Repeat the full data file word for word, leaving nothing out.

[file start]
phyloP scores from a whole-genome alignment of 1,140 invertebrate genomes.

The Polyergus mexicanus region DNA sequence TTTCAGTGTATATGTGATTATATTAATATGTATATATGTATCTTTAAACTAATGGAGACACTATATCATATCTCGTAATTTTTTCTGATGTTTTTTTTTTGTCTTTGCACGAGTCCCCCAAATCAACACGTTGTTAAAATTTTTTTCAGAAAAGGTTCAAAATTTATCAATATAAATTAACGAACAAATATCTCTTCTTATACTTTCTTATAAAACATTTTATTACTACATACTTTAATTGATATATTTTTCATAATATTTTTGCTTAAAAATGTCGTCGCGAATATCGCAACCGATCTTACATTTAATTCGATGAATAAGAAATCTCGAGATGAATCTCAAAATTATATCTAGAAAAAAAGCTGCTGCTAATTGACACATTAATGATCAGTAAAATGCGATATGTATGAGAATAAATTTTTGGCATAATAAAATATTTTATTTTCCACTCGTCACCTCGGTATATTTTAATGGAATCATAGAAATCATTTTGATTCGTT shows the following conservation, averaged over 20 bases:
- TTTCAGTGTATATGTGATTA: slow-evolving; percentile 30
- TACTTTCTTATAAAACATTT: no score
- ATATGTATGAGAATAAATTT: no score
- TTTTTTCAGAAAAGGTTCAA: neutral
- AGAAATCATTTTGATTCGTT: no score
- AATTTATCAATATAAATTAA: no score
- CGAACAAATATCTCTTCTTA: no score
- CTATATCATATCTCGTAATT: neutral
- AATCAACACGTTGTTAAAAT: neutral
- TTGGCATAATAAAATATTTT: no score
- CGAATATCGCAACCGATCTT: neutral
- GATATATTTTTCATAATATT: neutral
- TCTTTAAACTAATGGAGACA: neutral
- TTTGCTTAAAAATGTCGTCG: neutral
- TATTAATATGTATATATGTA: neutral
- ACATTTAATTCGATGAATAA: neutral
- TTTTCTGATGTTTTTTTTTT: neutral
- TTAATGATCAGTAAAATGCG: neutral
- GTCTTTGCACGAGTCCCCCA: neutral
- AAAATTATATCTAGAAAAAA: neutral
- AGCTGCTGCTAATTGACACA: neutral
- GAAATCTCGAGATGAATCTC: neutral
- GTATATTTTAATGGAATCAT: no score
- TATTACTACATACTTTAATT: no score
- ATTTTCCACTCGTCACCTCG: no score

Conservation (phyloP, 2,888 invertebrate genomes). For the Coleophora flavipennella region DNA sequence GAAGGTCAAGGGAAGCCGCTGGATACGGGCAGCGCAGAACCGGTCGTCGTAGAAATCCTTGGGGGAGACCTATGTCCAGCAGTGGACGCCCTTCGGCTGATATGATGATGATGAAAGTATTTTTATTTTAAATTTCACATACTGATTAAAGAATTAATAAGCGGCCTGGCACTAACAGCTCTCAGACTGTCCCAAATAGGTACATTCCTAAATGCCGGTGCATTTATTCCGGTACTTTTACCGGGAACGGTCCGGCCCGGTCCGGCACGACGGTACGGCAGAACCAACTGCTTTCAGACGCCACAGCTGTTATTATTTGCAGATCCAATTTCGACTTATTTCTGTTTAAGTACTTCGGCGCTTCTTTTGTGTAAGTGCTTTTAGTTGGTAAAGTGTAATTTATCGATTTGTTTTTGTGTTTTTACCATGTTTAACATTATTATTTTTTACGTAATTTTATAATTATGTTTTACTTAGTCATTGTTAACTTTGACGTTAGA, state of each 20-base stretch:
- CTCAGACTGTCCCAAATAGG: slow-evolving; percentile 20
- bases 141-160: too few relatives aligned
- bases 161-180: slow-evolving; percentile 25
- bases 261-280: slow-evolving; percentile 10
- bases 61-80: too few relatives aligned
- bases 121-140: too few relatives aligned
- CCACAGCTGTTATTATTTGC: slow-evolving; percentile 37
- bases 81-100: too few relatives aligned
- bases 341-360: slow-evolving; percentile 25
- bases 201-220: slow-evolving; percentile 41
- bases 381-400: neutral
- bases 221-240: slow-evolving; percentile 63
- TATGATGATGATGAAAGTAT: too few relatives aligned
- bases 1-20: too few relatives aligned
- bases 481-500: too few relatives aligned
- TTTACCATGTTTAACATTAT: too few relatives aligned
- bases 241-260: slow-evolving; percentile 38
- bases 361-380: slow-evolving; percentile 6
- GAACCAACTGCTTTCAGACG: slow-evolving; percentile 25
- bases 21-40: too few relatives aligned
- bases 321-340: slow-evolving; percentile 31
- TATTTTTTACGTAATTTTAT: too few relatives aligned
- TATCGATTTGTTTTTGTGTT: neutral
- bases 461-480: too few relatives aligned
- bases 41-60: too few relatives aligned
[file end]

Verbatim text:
phyloP scores from a whole-genome alignment of 1,140 invertebrate genomes.

The Polyergus mexicanus region DNA sequence TTTCAGTGTATATGTGATTATATTAATATGTATATATGTATCTTTAAACTAATGGAGACACTATATCATATCTCGTAATTTTTTCTGATGTTTTTTTTTTGTCTTTGCACGAGTCCCCCAAATCAACACGTTGTTAAAATTTTTTTCAGAAAAGGTTCAAAATTTATCAATATAAATTAACGAACAAATATCTCTTCTTATACTTTCTTATAAAACATTTTATTACTACATACTTTAATTGATATATTTTTCATAATATTTTTGCTTAAAAATGTCGTCGCGAATATCGCAACCGATCTTACATTTAATTCGATGAATAAGAAATCTCGAGATGAATCTCAAAATTATATCTAGAAAAAAAGCTGCTGCTAATTGACACATTAATGATCAGTAAAATGCGATATGTATGAGAATAAATTTTTGGCATAATAAAATATTTTATTTTCCACTCGTCACCTCGGTATATTTTAATGGAATCATAGAAATCATTTTGATTCGTT shows the following conservation, averaged over 20 bases:
- TTTCAGTGTATATGTGATTA: slow-evolving; percentile 30
- TACTTTCTTATAAAACATTT: no score
- ATATGTATGAGAATAAATTT: no score
- TTTTTTCAGAAAAGGTTCAA: neutral
- AGAAATCATTTTGATTCGTT: no score
- AATTTATCAATATAAATTAA: no score
- CGAACAAATATCTCTTCTTA: no score
- CTATATCATATCTCGTAATT: neutral
- AATCAACACGTTGTTAAAAT: neutral
- TTGGCATAATAAAATATTTT: no score
- CGAATATCGCAACCGATCTT: neutral
- GATATATTTTTCATAATATT: neutral
- TCTTTAAACTAATGGAGACA: neutral
- TTTGCTTAAAAATGTCGTCG: neutral
- TATTAATATGTATATATGTA: neutral
- ACATTTAATTCGATGAATAA: neutral
- TTTTCTGATGTTTTTTTTTT: neutral
- TTAATGATCAGTAAAATGCG: neutral
- GTCTTTGCACGAGTCCCCCA: neutral
- AAAATTATATCTAGAAAAAA: neutral
- AGCTGCTGCTAATTGACACA: neutral
- GAAATCTCGAGATGAATCTC: neutral
- GTATATTTTAATGGAATCAT: no score
- TATTACTACATACTTTAATT: no score
- ATTTTCCACTCGTCACCTCG: no score

Conservation (phyloP, 2,888 invertebrate genomes). For the Coleophora flavipennella region DNA sequence GAAGGTCAAGGGAAGCCGCTGGATACGGGCAGCGCAGAACCGGTCGTCGTAGAAATCCTTGGGGGAGACCTATGTCCAGCAGTGGACGCCCTTCGGCTGATATGATGATGATGAAAGTATTTTTATTTTAAATTTCACATACTGATTAAAGAATTAATAAGCGGCCTGGCACTAACAGCTCTCAGACTGTCCCAAATAGGTACATTCCTAAATGCCGGTGCATTTATTCCGGTACTTTTACCGGGAACGGTCCGGCCCGGTCCGGCACGACGGTACGGCAGAACCAACTGCTTTCAGACGCCACAGCTGTTATTATTTGCAGATCCAATTTCGACTTATTTCTGTTTAAGTACTTCGGCGCTTCTTTTGTGTAAGTGCTTTTAGTTGGTAAAGTGTAATTTATCGATTTGTTTTTGTGTTTTTACCATGTTTAACATTATTATTTTTTACGTAATTTTATAATTATGTTTTACTTAGTCATTGTTAACTTTGACGTTAGA, state of each 20-base stretch:
- CTCAGACTGTCCCAAATAGG: slow-evolving; percentile 20
- bases 141-160: too few relatives aligned
- bases 161-180: slow-evolving; percentile 25
- bases 261-280: slow-evolving; percentile 10
- bases 61-80: too few relatives aligned
- bases 121-140: too few relatives aligned
- CCACAGCTGTTATTATTTGC: slow-evolving; percentile 37
- bases 81-100: too few relatives aligned
- bases 341-360: slow-evolving; percentile 25
- bases 201-220: slow-evolving; percentile 41
- bases 381-400: neutral
- bases 221-240: slow-evolving; percentile 63
- TATGATGATGATGAAAGTAT: too few relatives aligned
- bases 1-20: too few relatives aligned
- bases 481-500: too few relatives aligned
- TTTACCATGTTTAACATTAT: too few relatives aligned
- bases 241-260: slow-evolving; percentile 38
- bases 361-380: slow-evolving; percentile 6
- GAACCAACTGCTTTCAGACG: slow-evolving; percentile 25
- bases 21-40: too few relatives aligned
- bases 321-340: slow-evolving; percentile 31
- TATTTTTTACGTAATTTTAT: too few relatives aligned
- TATCGATTTGTTTTTGTGTT: neutral
- bases 461-480: too few relatives aligned
- bases 41-60: too few relatives aligned